Issue 9 T.O.C. – “Making an Icon Panel” Symeon van Donkelaar

This is part of a blog series revealing the table of contents of upcoming Issue Nine. As is our custom, we’ll be discussing one article per weekday in order to give you a taste of what is come. 

Please note that the subscription window which includes Issue Nine is open now through August 28th.



“Making an Icon Panel” – Symeon van Donkelaar

How do you embody the sacred with common, everyday elements? Using carefully gathered materials – pigments of various hues from the earth, winter-harvested lumber long dried in the attic – author and iconographer Symeon van Donkelaar brings us through the process of creating religious icons, in a tradition that has been passed down through millennia.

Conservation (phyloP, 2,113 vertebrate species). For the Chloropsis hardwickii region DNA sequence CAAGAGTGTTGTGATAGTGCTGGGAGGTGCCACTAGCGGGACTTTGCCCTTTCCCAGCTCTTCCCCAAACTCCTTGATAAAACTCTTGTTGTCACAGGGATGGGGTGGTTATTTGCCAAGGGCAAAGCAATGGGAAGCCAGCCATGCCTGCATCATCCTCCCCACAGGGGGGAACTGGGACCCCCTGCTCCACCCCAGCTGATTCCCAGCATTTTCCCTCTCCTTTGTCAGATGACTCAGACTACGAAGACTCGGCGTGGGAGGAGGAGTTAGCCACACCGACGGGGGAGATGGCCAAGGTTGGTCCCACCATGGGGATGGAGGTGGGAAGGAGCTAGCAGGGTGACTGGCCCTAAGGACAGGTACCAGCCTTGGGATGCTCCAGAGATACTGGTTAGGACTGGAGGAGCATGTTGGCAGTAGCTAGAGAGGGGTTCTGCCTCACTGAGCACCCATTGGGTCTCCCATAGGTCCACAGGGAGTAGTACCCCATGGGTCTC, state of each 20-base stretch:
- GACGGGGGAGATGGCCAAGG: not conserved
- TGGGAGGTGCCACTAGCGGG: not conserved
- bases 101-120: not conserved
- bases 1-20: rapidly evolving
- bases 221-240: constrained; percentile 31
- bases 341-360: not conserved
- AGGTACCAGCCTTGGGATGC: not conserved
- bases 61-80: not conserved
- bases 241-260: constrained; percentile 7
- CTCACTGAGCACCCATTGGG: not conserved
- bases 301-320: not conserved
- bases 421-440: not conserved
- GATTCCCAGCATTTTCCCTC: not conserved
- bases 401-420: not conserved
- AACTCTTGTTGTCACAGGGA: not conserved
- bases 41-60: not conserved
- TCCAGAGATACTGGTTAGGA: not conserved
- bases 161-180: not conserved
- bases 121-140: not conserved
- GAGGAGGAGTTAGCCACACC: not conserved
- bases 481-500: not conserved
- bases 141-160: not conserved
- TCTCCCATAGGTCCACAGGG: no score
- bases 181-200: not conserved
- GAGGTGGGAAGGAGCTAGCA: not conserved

“Traditional icons are the culmination of many different arts,” van Donkelaar writes. “The hands in the studio are engaged as woodworkers, gilders, painters, and finishers, and our eyes see as historians, theologians, and artists.” Beginning with a tree, felled at the right time, dried and cut to specific proportions, and braced with unseen dovetailed battens to mitigate warpage, the transformation of each piece is a multifaceted practice full of symbolism and meaning. 

Rather than being a limiting or restrictive factor, working within this ancient tradition forms a living connection to the practices of the past. “In this way, making a panel in the studio is connected to a vast world of inspiration, myths, and stories,” van Donkelaar writes. These stories are brought to life in these timeless images, created to inspire for generations. 


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